Shopping for eyeglasses isn't easy, especially when frames can cost well over $200 a pair  -- even without the fancy add-ons and logos. But a Consumer Reports survey found that a great pair of eyeglasses doesn't have to break the bank.

The magazine surveyed more than 30,000 of its bespectacled readers about their most recent purchase of a pair of glasses and found that Costco topped the ratings of eyeglass retailers, which included large chains, independent local optical shops, and private doctors offices.

"A new pair of glasses can cost you a pretty penny, especially when you add on higher-quality lenses, designer logos, or fancy coatings,” said Jamie Hirsh, associate editor for Consumer Reports Health. "We surveyed our readers to find out not only how much they paid at the eyeglass retailer, but also their overall experience including things like frame selection, customer service and employee expertise.”

Strongest showings

Costco Optical earned the highest score for overall satisfaction among chains, and also beat out most of its competitors for price -- a pair of glasses cost a median of $157 compared with a median of $211 at independent optical shops and $212 at eye doctors' offices. Costco was also the only retailer that stood out for lack of problems, such as loose lenses, distorted or blurred vision, or damaged frames in the first few weeks after purchase.

However, Mary of Madison, WI, is not at all happy with her experience at Costco. She tells that 14 days after ordering her glasses, she had not received them, even though she was promised delivery in seven business days. "Not only do I not have my glasses," she writes, "the optical department isn't sure where they are. My biggest complaint is that they do not call me to let me know what is going on. I continue to wander in a no-man's-land."

With the exception of price, doctor's offices and independent optical boutiques typically scored high marks across the board, particularly when it came to employee know-how, service, and the quality of the finished glasses. Independent boutiques are also the place to go for great frame selection.

Eighty-three percent of readers who purchased their glasses at an indie shop were highly satisfied with the variety of frames available, compared with 68 percent at the big retailers.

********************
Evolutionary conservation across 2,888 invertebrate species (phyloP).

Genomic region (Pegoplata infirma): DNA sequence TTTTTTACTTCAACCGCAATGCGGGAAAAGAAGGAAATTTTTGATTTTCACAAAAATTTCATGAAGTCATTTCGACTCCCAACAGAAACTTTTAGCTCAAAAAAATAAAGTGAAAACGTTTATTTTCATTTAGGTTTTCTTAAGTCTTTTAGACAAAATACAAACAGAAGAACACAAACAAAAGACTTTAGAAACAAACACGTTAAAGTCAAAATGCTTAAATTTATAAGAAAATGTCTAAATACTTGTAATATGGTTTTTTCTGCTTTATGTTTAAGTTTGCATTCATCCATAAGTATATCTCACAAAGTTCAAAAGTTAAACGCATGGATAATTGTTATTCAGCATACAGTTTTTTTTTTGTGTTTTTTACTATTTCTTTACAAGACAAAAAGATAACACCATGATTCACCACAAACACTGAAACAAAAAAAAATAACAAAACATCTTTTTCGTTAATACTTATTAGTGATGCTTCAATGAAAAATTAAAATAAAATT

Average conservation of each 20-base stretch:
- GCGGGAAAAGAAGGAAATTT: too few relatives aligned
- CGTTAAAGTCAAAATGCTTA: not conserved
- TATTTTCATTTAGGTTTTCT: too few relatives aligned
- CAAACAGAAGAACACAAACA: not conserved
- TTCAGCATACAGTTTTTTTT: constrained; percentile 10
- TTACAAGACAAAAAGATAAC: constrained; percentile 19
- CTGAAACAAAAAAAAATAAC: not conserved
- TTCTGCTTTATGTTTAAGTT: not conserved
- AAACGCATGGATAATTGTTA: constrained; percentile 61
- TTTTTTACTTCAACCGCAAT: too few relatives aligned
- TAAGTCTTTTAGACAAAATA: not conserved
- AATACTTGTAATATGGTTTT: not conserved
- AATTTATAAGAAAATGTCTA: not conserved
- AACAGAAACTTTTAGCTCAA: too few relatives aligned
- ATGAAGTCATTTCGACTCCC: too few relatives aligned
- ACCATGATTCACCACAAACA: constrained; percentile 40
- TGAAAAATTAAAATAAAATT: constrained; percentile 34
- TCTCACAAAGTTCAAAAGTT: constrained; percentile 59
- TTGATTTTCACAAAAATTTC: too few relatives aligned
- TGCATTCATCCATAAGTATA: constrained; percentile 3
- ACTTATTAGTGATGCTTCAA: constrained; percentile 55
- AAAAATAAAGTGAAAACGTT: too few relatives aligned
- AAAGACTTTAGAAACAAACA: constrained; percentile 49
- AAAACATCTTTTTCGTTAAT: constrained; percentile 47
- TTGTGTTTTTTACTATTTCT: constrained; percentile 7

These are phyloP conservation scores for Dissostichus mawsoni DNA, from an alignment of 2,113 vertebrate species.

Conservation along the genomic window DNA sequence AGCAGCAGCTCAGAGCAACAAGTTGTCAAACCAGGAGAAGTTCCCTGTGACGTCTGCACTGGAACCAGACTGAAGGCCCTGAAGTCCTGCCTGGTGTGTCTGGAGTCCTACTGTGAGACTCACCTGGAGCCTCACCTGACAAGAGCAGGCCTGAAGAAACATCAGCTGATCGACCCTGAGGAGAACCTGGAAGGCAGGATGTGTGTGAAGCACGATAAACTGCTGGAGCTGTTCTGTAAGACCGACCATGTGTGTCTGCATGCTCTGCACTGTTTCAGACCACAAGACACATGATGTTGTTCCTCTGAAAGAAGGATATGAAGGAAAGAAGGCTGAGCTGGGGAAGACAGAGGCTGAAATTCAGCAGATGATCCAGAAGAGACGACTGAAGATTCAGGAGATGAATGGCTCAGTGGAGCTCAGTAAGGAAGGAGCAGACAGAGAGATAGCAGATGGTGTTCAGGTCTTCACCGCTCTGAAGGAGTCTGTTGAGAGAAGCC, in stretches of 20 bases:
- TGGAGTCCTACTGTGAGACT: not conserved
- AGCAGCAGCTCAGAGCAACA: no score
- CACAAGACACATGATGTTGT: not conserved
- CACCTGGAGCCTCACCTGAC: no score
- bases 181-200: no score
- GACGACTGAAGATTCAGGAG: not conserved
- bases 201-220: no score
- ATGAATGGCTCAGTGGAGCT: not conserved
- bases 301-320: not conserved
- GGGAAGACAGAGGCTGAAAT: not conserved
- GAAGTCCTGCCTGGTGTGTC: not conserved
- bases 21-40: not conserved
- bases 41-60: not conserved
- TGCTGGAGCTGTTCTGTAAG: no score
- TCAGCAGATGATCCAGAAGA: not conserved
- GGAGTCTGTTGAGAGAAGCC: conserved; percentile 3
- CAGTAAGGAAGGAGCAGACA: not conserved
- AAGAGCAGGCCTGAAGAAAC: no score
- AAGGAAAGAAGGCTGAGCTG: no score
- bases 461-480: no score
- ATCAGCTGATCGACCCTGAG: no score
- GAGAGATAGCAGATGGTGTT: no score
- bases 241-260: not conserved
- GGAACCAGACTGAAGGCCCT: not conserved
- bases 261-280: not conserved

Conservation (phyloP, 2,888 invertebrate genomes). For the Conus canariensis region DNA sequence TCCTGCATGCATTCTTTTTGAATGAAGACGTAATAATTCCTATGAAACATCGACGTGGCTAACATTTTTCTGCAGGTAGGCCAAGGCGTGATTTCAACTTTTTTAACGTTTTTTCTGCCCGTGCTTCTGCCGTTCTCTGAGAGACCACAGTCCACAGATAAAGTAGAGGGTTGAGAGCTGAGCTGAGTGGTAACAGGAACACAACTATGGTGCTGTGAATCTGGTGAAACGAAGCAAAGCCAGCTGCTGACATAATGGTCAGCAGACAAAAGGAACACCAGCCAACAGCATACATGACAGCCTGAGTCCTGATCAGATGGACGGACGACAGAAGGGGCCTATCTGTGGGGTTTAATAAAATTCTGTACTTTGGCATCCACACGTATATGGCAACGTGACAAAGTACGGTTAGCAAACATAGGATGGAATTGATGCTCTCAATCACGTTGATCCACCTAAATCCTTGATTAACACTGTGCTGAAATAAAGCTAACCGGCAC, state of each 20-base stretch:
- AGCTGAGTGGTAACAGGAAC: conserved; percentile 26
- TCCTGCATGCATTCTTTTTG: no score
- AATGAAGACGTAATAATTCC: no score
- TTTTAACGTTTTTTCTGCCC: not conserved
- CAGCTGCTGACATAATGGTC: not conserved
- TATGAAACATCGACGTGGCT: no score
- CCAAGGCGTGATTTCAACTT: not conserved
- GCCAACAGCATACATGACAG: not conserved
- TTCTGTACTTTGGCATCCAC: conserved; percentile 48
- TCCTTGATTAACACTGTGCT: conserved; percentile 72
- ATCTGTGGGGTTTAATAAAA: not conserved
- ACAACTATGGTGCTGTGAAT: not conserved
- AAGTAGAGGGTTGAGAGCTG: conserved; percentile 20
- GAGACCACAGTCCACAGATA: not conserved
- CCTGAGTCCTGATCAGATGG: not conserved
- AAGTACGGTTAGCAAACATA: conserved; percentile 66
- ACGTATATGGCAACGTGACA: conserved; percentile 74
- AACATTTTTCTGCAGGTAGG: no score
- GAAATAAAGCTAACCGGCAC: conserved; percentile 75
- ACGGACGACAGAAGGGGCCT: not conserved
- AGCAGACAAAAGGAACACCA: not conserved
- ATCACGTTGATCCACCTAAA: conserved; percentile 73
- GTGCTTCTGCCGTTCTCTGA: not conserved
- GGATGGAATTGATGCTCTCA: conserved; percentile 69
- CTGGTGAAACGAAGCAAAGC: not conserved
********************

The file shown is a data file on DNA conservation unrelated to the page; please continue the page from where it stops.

Some chains were subpar

The one overarching reason respondents gave for choosing to get their glasses at a chain store was price. However, Consumer Reports found that LensCrafters (the most frequented chain in the survey) charged a median price of $244 per pair of glasses, even with coupons, which some 60 percent of LensCrafters customers said they used. LensCrafters customers enjoyed faster turnaround and above-average follow-up service, though.

Customers at Pearle Vision, which is owned by the same company as LensCrafters, also paid more than those who shopped at an independent shop or doctor's office, at an average of $228 per pair.

Three eyewear chains -- Visionworks, America's Best Contacts & Eyeglasses, and JCPenney Optical -- stood out for below-average ratings in most purchase factors including inferior-quality frames and subpar service during and after the purchase. Respondents still reported pretty high satisfaction overall, but as the ratings show, there are better choices.

"I went to America's Best Contacts & Eyeglasses to get my daughter glasses," Lee of White Bear Lake, MN, tells "The sign there said ALL frames $69 are two for $109.95 and included plastic lenses. When my daughter picked out two $69 frames, I asked the store manager how much they would cost. She said even though she picked out $69 frames it would be an additional $132.00 because they required polycarbonate lenses."

According to Lee, the sign said all $69 frames were two for $109.95 and all included plastic lenses. But, she says, she was told that polycarbonate lenses were mandatory with the $69 frames she chose. "I feel their advertising should disclose this additional cost or they should honor their printed ad," Lee concludes.

How to choose

Shoppers looking for a deal without sacrificing good vision correction should keep a few things in mind when considering an eyeglass retailer:

  • Know who excels at what. Independent stores, Empire Vision Centers, and, LensCrafters are good options for urgent matters, such as replacing a lost or broken pair of glasses quickly. If quality, service, and selection are paramount, try a doctor's office or independent. Either way, find out what follow-up service is provided and what recourse there is if there are problems, such as a faulty prescription or frames that break.
  • Spring for only what's needed. Glasses come in a dizzying array of lens types and coatings so don't hesitate to ask questions.
  • Don't be a slave to brand names. Brand names could cost hundreds of extra dollars, but designer frames usually aren't made by those designers. They're made by manufacturers that license the brand names. Those same manufactures also make high-quality non-designer frames that can have a similar style for a fraction of the designer price.
  • Look for coupons. One-third of readers who visited an optical chain used coupons, and at chains like JCPenney Optical and LensCrafters, 62 percent of respondents had used one. Some health insurance providers will also cover a portion of an eyeglass purchase. About 43 percent of respondents said at least part of their purchase was covered by insurance.

If cost and quality are paramount, Consumer Reports recommends going to Costco or another highly rated chain. To see how independent stores, doctors' offices and 18 eyeglass chains did in Consumer Reports survey in terms of quality, selection, price, and customer service, pick up the December issue of the magazine now on newsstands.

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